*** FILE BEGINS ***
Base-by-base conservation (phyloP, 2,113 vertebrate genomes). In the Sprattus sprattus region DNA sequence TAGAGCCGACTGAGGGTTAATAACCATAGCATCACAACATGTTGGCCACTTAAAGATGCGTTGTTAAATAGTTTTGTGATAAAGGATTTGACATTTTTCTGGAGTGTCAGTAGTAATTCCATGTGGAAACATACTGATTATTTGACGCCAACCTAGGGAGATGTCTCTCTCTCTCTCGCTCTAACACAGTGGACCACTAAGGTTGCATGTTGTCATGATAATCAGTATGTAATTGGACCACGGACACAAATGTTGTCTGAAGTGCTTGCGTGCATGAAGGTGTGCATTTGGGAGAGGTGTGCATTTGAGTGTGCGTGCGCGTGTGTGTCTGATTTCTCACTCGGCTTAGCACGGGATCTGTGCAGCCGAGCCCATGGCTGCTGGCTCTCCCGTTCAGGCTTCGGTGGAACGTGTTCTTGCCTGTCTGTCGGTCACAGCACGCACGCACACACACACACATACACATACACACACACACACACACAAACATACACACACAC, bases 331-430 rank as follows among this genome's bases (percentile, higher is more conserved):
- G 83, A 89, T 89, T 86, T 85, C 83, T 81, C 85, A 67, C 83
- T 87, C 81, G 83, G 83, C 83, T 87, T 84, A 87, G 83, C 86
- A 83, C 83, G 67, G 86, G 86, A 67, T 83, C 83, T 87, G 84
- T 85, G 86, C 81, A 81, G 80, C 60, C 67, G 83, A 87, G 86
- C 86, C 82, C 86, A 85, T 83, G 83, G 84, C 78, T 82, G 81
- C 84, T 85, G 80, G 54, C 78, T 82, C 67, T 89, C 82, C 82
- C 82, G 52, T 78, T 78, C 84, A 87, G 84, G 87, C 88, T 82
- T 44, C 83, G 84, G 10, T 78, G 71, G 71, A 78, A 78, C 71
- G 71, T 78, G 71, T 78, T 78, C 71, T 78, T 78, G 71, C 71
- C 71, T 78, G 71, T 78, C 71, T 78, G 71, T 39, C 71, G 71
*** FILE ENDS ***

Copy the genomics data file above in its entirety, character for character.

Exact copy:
Base-by-base conservation (phyloP, 2,113 vertebrate genomes). In the Sprattus sprattus region DNA sequence TAGAGCCGACTGAGGGTTAATAACCATAGCATCACAACATGTTGGCCACTTAAAGATGCGTTGTTAAATAGTTTTGTGATAAAGGATTTGACATTTTTCTGGAGTGTCAGTAGTAATTCCATGTGGAAACATACTGATTATTTGACGCCAACCTAGGGAGATGTCTCTCTCTCTCTCGCTCTAACACAGTGGACCACTAAGGTTGCATGTTGTCATGATAATCAGTATGTAATTGGACCACGGACACAAATGTTGTCTGAAGTGCTTGCGTGCATGAAGGTGTGCATTTGGGAGAGGTGTGCATTTGAGTGTGCGTGCGCGTGTGTGTCTGATTTCTCACTCGGCTTAGCACGGGATCTGTGCAGCCGAGCCCATGGCTGCTGGCTCTCCCGTTCAGGCTTCGGTGGAACGTGTTCTTGCCTGTCTGTCGGTCACAGCACGCACGCACACACACACACATACACATACACACACACACACACACAAACATACACACACAC, bases 331-430 rank as follows among this genome's bases (percentile, higher is more conserved):
- G 83, A 89, T 89, T 86, T 85, C 83, T 81, C 85, A 67, C 83
- T 87, C 81, G 83, G 83, C 83, T 87, T 84, A 87, G 83, C 86
- A 83, C 83, G 67, G 86, G 86, A 67, T 83, C 83, T 87, G 84
- T 85, G 86, C 81, A 81, G 80, C 60, C 67, G 83, A 87, G 86
- C 86, C 82, C 86, A 85, T 83, G 83, G 84, C 78, T 82, G 81
- C 84, T 85, G 80, G 54, C 78, T 82, C 67, T 89, C 82, C 82
- C 82, G 52, T 78, T 78, C 84, A 87, G 84, G 87, C 88, T 82
- T 44, C 83, G 84, G 10, T 78, G 71, G 71, A 78, A 78, C 71
- G 71, T 78, G 71, T 78, T 78, C 71, T 78, T 78, G 71, C 71
- C 71, T 78, G 71, T 78, C 71, T 78, G 71, T 39, C 71, G 71